There are two further mentions of Leningrad in Star Trek. The first is when Pavel Chekov, in the course of his legendary "Russian inwention" running joke in TOS: "The Trouble with Tribbles", claims that Scotch whisky was actually invented by "a little old lady from Leningrad". But we may discount this as a historical reference. The other one is when he calls the planet in TOS: "I, Mudd" "better than Leningrad". This is a bit problematic, as it insinuates that he has actually been to Leningrad. There are various possibilities to explain the name "Leningrad" in the 23rd century, the least desirable of which would be that by that time totalitarian icons would be revered again (which has actually been cited by Star Trek detractors as "evidence" for being communist). It is possible that "Leningrad" refers to a smaller, maybe new-founded city or to the region (oblast) around Saint Petersburg which, in spite of everything, is still named Leningrad as of 2014. But perhaps the guy who mentions Leningrad in "Star Trek IV" is just kidding, maybe he even comes from Saint Petersburg and expects everyone to know what he's talking of (although the situation for a joke seems inappropriate).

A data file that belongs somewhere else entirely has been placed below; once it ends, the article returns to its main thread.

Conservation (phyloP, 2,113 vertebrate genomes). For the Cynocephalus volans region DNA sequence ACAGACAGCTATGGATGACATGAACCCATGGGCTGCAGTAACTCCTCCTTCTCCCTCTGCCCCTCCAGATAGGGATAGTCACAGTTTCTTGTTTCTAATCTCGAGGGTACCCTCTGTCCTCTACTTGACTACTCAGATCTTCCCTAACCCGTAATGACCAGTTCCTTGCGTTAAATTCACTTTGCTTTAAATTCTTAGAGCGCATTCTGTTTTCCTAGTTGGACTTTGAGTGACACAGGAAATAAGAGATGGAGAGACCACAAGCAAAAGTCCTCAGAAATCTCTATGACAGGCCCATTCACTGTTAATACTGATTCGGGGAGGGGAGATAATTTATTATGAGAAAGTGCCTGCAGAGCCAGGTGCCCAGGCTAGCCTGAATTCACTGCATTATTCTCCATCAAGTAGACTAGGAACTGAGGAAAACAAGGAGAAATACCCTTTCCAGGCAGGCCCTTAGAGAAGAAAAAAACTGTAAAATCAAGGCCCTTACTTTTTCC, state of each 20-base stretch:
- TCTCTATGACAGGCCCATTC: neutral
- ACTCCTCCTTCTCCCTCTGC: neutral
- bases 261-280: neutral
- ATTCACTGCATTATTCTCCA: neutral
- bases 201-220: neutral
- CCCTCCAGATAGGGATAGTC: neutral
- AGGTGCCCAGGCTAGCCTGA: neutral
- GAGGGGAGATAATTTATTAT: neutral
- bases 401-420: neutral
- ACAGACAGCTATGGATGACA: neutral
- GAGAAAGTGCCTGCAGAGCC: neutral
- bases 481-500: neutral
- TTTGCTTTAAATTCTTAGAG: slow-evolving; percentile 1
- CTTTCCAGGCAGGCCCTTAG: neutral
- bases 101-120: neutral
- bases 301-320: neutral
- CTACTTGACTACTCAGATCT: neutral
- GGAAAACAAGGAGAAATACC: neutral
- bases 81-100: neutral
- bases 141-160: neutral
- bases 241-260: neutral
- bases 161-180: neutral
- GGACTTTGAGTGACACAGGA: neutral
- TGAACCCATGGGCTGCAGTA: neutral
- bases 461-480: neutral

Many thanks to Christian for his great maps and for many facts about the size of Federation space, to J. Wilder for reminding me of Rigil Kentaurus and to Thomas for the quote about Khitomer. Thanks to Luther Root and Michael Minnick for additional suggestions and scrteen caps about Vulcan's moon.
Star Trek Cartography @ Star Trek Dimension